Hannah Rosin, the author of “The Case Against Breastfeeding,” a controversial article published in the Atlantic Monthly Magazine in April of 2009, has released an open letter on the one year anniversary of it’s publication, apologizing for the article and the harm it caused.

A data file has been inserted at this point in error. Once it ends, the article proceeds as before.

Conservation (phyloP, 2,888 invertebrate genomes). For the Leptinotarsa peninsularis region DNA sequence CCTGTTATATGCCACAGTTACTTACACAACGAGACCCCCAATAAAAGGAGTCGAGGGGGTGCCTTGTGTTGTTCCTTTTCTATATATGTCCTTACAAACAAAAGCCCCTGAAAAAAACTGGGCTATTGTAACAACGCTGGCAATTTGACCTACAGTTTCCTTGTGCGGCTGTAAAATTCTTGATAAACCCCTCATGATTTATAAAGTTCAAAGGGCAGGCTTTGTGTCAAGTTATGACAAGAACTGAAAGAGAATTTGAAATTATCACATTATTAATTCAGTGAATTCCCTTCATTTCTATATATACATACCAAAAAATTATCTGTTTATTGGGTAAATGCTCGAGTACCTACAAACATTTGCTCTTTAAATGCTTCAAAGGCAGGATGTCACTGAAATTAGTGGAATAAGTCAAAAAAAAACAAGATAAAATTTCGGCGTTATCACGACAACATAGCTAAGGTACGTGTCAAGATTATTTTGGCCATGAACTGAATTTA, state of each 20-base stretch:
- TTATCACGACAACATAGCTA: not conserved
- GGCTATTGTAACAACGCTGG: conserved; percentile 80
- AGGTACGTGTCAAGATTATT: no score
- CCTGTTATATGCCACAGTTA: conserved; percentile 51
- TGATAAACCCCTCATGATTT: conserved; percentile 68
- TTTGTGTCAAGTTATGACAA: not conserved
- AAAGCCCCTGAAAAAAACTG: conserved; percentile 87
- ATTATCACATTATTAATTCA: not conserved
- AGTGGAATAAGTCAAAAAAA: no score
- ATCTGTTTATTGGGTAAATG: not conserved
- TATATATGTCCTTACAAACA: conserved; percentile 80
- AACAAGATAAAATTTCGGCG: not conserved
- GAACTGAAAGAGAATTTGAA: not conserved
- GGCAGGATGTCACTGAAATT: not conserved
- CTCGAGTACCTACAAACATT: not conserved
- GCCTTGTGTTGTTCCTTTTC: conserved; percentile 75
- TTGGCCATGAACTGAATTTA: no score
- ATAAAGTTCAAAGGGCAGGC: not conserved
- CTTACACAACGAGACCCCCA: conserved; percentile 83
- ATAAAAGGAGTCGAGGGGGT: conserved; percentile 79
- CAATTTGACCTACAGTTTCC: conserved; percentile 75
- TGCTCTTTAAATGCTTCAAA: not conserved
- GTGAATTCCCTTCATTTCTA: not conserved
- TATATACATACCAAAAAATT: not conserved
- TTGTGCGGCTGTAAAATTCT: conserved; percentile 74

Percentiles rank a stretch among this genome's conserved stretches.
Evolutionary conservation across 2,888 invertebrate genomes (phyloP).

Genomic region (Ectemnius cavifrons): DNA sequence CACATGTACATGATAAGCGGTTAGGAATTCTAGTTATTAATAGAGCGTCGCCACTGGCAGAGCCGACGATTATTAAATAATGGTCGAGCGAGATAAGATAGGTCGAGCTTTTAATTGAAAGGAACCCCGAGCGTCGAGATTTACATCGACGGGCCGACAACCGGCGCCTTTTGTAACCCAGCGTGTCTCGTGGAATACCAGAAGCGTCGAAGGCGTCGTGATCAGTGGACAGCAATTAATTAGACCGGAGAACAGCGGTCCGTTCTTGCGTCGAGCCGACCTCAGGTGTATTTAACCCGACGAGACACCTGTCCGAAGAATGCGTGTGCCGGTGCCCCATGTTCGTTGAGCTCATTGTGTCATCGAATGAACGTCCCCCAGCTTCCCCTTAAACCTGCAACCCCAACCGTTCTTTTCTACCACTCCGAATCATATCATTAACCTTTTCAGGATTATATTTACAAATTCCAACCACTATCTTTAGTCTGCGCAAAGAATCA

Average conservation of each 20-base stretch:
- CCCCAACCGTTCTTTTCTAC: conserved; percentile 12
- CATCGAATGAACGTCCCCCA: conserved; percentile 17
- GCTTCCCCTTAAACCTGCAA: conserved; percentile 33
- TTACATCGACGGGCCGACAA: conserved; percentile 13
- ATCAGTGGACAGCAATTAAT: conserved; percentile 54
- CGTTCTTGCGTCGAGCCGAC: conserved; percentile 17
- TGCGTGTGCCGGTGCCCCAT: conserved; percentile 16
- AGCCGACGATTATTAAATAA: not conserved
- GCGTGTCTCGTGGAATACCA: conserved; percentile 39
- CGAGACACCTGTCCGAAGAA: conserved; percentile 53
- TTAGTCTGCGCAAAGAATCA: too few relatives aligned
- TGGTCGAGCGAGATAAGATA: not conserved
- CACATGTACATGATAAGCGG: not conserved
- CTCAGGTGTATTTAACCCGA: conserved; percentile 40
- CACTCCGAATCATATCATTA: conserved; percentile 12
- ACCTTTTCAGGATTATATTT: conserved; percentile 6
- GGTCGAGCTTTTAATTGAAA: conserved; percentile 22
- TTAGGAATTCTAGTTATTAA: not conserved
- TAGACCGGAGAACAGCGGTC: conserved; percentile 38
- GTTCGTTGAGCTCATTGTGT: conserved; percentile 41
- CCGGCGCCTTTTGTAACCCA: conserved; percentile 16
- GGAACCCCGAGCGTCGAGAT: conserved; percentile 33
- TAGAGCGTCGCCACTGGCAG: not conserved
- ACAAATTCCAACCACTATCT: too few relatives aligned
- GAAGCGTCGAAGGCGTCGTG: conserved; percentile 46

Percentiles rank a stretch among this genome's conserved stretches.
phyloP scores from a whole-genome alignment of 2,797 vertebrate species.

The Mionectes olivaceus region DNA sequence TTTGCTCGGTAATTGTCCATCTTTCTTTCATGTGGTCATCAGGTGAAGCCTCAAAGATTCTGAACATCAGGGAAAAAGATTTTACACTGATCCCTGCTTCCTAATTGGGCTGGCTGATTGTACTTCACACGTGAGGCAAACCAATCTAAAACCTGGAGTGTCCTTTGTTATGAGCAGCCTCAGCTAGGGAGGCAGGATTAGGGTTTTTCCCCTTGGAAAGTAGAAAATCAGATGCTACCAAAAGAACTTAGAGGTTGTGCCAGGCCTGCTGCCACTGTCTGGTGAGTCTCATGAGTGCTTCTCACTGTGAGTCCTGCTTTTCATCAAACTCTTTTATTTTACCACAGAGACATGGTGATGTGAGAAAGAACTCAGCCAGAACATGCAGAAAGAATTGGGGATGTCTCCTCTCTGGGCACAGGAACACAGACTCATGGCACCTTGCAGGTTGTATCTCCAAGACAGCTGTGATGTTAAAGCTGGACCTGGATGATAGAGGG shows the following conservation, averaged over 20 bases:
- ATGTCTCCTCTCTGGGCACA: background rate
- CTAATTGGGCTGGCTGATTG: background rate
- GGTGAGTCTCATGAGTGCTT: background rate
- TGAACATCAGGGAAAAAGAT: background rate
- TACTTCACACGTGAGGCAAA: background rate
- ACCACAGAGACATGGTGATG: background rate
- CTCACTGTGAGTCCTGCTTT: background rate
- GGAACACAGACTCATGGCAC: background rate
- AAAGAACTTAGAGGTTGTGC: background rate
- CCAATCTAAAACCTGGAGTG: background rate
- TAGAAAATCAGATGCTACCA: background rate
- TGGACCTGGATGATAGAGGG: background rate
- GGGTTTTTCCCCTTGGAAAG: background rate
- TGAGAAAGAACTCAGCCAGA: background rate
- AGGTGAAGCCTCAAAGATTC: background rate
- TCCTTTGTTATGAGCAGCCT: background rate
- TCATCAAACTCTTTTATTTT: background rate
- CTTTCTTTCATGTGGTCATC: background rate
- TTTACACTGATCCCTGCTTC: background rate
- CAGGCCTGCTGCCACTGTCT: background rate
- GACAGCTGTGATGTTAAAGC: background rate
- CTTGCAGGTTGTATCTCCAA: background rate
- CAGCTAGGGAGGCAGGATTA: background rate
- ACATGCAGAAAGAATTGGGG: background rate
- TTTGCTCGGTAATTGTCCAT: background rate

April Fools! Before you read on, please remember that in the spirit of April 1st, we are poking a little fun and that this article expresses the personal opinion of the authors, not of the Best for Babes Foundation or it’s Board of Directors. It was inspired by a hoax press release issued by Jay Gordon, MD, FAAP for April Fools Day last year, and discussed in the Huffington Post, stating that the American Academy of Pediatrics was severing it’s ties with the formula industry because it conflicted with their mission of advancing pediatric health. Our spoof below is in no way intended to be disrespectful to: Ms. Rosin, who is way funnier and more famous than us; the Atlantic Monthly, which clearly has far more influence on the masses than we do; and the Militant Breastfeeding Brigade, which scares us. Now, on with our April Fools fun: